Coral Castle

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Rock Gate
U.S. National Register of Historic Places
Rock Gate (also known as Coral Castle)
Location: Homestead, Florida
Nearest city: Miami, Florida
Built/Founded: 1920 - 1951
Architect: Edward Leedskalnin

Coral Castle is a stone structure created by the Latvian-American eccentric Edward Leedskalnin north of the city of Homestead, Florida in Miami-Dade County at the intersection of U.S. 1 (South Dixie Highway) and Southwest 157th Ave. The structure comprises numerous megalithic stones (mostly limestone, formed from coral), each weighing several tons.[1]


[edit] History

Edward Leedskalnin was jilted by his 16-year-old fiancée Agnes Scuffs in Latvia, just one day before the wedding. Leaving for America, he came down with allegedly terminal tuberculosis but spontaneously healed, stating that magnets had some effect on his disease.

Edward spent over 28 years building the Coral Castle, refusing to allow anyone to view him while he worked. A few teenagers claimed to have witnessed his work, reported that he had caused the blocks of coral to move like hydrogen balloons. The only tool that Leedskalnin spoke of using was a "perpetual motion holder."

Leedskalnin originally built the castle, which he named Rock Gate Park, in Florida City, FL around 1923. He purchased the land from Ruben Moser whose wife helped assist him when he had a very bad bout with tuberculosis.[2] Florida City, which borders the Florida Everglades, is the southernmost city in the United States that is not on an island. It was an extremely remote location with very little development at the time. The castle remained in Florida City until about 1936 when Leedskalnin decided to move and take the castle with him. The Coral Castle website states that he chose to move in order to protect his privacy when discussion about developing land in the area of the castle started.[3] The second commonly held notion was that he wanted to relocate to a more populous locale after being badly beaten one night by hooligans looking to rob him.[4] He spent three years moving the Coral Castle structures 10 miles (16 km) north from Florida City to its current location in Homestead, FL.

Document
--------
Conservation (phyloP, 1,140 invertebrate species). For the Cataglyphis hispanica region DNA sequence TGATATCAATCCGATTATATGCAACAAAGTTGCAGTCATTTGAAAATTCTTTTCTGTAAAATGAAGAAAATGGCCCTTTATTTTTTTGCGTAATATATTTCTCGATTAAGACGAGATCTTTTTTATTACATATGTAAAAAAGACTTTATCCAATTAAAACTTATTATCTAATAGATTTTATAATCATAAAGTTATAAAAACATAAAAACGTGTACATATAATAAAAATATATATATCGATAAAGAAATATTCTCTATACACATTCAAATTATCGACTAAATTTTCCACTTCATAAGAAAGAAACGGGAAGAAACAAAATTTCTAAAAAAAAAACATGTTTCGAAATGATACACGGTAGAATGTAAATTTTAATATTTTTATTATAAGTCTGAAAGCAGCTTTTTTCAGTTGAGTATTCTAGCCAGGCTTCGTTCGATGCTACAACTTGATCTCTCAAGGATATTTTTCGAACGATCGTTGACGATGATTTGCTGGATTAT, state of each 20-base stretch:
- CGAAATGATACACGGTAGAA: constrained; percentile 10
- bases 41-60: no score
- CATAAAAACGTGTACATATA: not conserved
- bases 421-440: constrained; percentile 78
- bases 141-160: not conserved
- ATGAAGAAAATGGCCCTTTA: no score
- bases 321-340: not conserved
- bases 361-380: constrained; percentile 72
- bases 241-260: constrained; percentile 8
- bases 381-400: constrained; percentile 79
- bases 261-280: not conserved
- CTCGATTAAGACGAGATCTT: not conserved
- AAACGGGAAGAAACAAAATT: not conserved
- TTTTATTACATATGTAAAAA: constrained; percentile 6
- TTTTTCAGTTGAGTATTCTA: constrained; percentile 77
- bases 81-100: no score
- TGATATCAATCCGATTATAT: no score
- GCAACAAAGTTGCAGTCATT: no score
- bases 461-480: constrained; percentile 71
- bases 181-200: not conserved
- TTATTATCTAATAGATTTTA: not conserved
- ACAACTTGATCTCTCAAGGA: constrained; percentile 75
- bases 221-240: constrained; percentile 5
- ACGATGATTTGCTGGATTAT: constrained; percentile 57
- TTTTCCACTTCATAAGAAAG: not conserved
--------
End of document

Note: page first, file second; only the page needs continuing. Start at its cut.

Leedskalnin continued to work on the castle up until his death in 1951. The coral pieces that are part of the newer castle, not among those transported from the original location, were quarried on the property only a few feet away from the southern wall.

Leedskalnin charged visitors ten cents a head to tour the castle grounds. There are signs carved into rocks at the front gate to "Ring Bell Twice" and a second sign just inside the property that says "Adm. 10c Drop Below". He would come down from his living quarters which were the second story of the castle tower and are close to the gate and conduct the tour. Leedskalnin never told anyone that asked him how he made the castle. He would simply answer "It's not difficult if you know how." If asked why he had made this castle, Leedskalnin would vaguely answer it was for his "Sweet Sixteen."

When Leedskalnin became ill in December 1951, he put a sign on the door of the front gate "Going to the Hospital" and took the bus to a Miami hospital. The doctors discovered Leedskalnin was suffering from malnutrition. He died in the hospital three days later.

While the property was being investigated, $3,500 was found among Leedskalnin's personal belongings. Leedskalnin had made his income from conducting tours, selling pamphlets about various subjects (including magnetic currents) and the sale of a portion of his 10-acre (40,000 m2) property for the construction of U.S. Route 1.[3] Having no will, the castle became the property of his closest living relative in America, a nephew from Michigan named Harry.[5]